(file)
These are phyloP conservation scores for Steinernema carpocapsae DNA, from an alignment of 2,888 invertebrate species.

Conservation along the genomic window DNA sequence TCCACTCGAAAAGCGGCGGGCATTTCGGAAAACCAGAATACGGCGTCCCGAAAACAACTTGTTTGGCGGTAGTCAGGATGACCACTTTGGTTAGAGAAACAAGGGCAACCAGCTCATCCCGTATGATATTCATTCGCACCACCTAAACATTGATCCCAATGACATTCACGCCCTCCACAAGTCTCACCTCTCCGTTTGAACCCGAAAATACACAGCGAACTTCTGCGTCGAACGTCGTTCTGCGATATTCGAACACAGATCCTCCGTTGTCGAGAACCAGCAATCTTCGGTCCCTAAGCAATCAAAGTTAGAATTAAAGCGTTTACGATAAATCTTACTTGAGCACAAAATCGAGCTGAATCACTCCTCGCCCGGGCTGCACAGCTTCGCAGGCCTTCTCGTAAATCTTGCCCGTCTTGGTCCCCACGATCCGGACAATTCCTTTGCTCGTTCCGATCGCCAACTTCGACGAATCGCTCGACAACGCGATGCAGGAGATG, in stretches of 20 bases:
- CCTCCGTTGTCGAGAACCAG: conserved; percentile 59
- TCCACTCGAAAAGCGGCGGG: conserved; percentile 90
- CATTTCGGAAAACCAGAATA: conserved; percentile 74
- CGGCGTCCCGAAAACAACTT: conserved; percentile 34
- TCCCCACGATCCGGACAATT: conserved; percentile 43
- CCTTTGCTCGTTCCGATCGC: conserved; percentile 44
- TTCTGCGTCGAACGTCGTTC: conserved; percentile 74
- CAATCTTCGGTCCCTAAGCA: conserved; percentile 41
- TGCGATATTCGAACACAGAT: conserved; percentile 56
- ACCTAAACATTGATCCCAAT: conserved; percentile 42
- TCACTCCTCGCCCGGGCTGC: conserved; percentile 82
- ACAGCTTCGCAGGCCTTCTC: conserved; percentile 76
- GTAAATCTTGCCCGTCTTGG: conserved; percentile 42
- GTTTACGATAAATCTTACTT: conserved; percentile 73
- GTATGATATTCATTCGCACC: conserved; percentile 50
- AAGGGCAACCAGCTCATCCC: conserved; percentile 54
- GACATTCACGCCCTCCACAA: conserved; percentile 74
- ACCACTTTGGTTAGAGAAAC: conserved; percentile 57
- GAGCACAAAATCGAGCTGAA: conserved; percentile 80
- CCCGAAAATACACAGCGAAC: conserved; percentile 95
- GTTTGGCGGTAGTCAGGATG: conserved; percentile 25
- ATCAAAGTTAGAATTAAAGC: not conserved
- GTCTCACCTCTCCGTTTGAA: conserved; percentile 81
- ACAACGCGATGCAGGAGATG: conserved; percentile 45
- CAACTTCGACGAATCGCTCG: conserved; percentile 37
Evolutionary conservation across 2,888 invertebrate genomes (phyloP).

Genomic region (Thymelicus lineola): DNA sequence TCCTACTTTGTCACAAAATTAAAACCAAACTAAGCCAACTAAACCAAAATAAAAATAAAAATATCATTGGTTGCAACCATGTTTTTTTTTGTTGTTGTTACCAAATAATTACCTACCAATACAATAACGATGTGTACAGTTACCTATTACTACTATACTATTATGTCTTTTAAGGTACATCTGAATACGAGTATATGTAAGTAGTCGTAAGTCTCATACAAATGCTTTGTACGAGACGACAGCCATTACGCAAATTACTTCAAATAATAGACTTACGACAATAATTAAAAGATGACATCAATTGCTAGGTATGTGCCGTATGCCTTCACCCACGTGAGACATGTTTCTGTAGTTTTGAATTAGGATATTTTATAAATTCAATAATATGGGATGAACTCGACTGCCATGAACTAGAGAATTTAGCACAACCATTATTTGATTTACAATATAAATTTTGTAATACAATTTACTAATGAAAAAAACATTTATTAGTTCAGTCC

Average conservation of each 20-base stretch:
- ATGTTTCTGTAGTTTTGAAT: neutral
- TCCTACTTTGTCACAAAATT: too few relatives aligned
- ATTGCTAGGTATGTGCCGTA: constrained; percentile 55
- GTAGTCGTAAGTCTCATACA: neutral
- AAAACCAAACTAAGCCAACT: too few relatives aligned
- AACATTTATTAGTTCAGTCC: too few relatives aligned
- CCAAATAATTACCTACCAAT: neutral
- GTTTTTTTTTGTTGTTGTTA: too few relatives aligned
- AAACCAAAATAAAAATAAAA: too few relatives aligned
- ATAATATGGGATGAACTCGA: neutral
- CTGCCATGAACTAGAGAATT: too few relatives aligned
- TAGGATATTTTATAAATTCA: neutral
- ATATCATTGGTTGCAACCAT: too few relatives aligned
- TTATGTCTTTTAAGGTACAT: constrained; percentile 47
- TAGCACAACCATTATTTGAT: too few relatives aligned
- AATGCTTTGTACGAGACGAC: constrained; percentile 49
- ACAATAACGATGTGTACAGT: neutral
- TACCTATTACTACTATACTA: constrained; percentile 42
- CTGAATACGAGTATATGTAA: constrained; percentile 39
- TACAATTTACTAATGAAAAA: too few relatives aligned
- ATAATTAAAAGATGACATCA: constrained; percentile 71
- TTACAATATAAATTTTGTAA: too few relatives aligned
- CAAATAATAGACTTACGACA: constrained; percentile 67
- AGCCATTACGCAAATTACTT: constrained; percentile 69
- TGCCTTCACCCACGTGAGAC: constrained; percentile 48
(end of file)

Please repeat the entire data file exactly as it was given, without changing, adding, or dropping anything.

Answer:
These are phyloP conservation scores for Steinernema carpocapsae DNA, from an alignment of 2,888 invertebrate species.

Conservation along the genomic window DNA sequence TCCACTCGAAAAGCGGCGGGCATTTCGGAAAACCAGAATACGGCGTCCCGAAAACAACTTGTTTGGCGGTAGTCAGGATGACCACTTTGGTTAGAGAAACAAGGGCAACCAGCTCATCCCGTATGATATTCATTCGCACCACCTAAACATTGATCCCAATGACATTCACGCCCTCCACAAGTCTCACCTCTCCGTTTGAACCCGAAAATACACAGCGAACTTCTGCGTCGAACGTCGTTCTGCGATATTCGAACACAGATCCTCCGTTGTCGAGAACCAGCAATCTTCGGTCCCTAAGCAATCAAAGTTAGAATTAAAGCGTTTACGATAAATCTTACTTGAGCACAAAATCGAGCTGAATCACTCCTCGCCCGGGCTGCACAGCTTCGCAGGCCTTCTCGTAAATCTTGCCCGTCTTGGTCCCCACGATCCGGACAATTCCTTTGCTCGTTCCGATCGCCAACTTCGACGAATCGCTCGACAACGCGATGCAGGAGATG, in stretches of 20 bases:
- CCTCCGTTGTCGAGAACCAG: conserved; percentile 59
- TCCACTCGAAAAGCGGCGGG: conserved; percentile 90
- CATTTCGGAAAACCAGAATA: conserved; percentile 74
- CGGCGTCCCGAAAACAACTT: conserved; percentile 34
- TCCCCACGATCCGGACAATT: conserved; percentile 43
- CCTTTGCTCGTTCCGATCGC: conserved; percentile 44
- TTCTGCGTCGAACGTCGTTC: conserved; percentile 74
- CAATCTTCGGTCCCTAAGCA: conserved; percentile 41
- TGCGATATTCGAACACAGAT: conserved; percentile 56
- ACCTAAACATTGATCCCAAT: conserved; percentile 42
- TCACTCCTCGCCCGGGCTGC: conserved; percentile 82
- ACAGCTTCGCAGGCCTTCTC: conserved; percentile 76
- GTAAATCTTGCCCGTCTTGG: conserved; percentile 42
- GTTTACGATAAATCTTACTT: conserved; percentile 73
- GTATGATATTCATTCGCACC: conserved; percentile 50
- AAGGGCAACCAGCTCATCCC: conserved; percentile 54
- GACATTCACGCCCTCCACAA: conserved; percentile 74
- ACCACTTTGGTTAGAGAAAC: conserved; percentile 57
- GAGCACAAAATCGAGCTGAA: conserved; percentile 80
- CCCGAAAATACACAGCGAAC: conserved; percentile 95
- GTTTGGCGGTAGTCAGGATG: conserved; percentile 25
- ATCAAAGTTAGAATTAAAGC: not conserved
- GTCTCACCTCTCCGTTTGAA: conserved; percentile 81
- ACAACGCGATGCAGGAGATG: conserved; percentile 45
- CAACTTCGACGAATCGCTCG: conserved; percentile 37
Evolutionary conservation across 2,888 invertebrate genomes (phyloP).

Genomic region (Thymelicus lineola): DNA sequence TCCTACTTTGTCACAAAATTAAAACCAAACTAAGCCAACTAAACCAAAATAAAAATAAAAATATCATTGGTTGCAACCATGTTTTTTTTTGTTGTTGTTACCAAATAATTACCTACCAATACAATAACGATGTGTACAGTTACCTATTACTACTATACTATTATGTCTTTTAAGGTACATCTGAATACGAGTATATGTAAGTAGTCGTAAGTCTCATACAAATGCTTTGTACGAGACGACAGCCATTACGCAAATTACTTCAAATAATAGACTTACGACAATAATTAAAAGATGACATCAATTGCTAGGTATGTGCCGTATGCCTTCACCCACGTGAGACATGTTTCTGTAGTTTTGAATTAGGATATTTTATAAATTCAATAATATGGGATGAACTCGACTGCCATGAACTAGAGAATTTAGCACAACCATTATTTGATTTACAATATAAATTTTGTAATACAATTTACTAATGAAAAAAACATTTATTAGTTCAGTCC

Average conservation of each 20-base stretch:
- ATGTTTCTGTAGTTTTGAAT: neutral
- TCCTACTTTGTCACAAAATT: too few relatives aligned
- ATTGCTAGGTATGTGCCGTA: constrained; percentile 55
- GTAGTCGTAAGTCTCATACA: neutral
- AAAACCAAACTAAGCCAACT: too few relatives aligned
- AACATTTATTAGTTCAGTCC: too few relatives aligned
- CCAAATAATTACCTACCAAT: neutral
- GTTTTTTTTTGTTGTTGTTA: too few relatives aligned
- AAACCAAAATAAAAATAAAA: too few relatives aligned
- ATAATATGGGATGAACTCGA: neutral
- CTGCCATGAACTAGAGAATT: too few relatives aligned
- TAGGATATTTTATAAATTCA: neutral
- ATATCATTGGTTGCAACCAT: too few relatives aligned
- TTATGTCTTTTAAGGTACAT: constrained; percentile 47
- TAGCACAACCATTATTTGAT: too few relatives aligned
- AATGCTTTGTACGAGACGAC: constrained; percentile 49
- ACAATAACGATGTGTACAGT: neutral
- TACCTATTACTACTATACTA: constrained; percentile 42
- CTGAATACGAGTATATGTAA: constrained; percentile 39
- TACAATTTACTAATGAAAAA: too few relatives aligned
- ATAATTAAAAGATGACATCA: constrained; percentile 71
- TTACAATATAAATTTTGTAA: too few relatives aligned
- CAAATAATAGACTTACGACA: constrained; percentile 67
- AGCCATTACGCAAATTACTT: constrained; percentile 69
- TGCCTTCACCCACGTGAGAC: constrained; percentile 48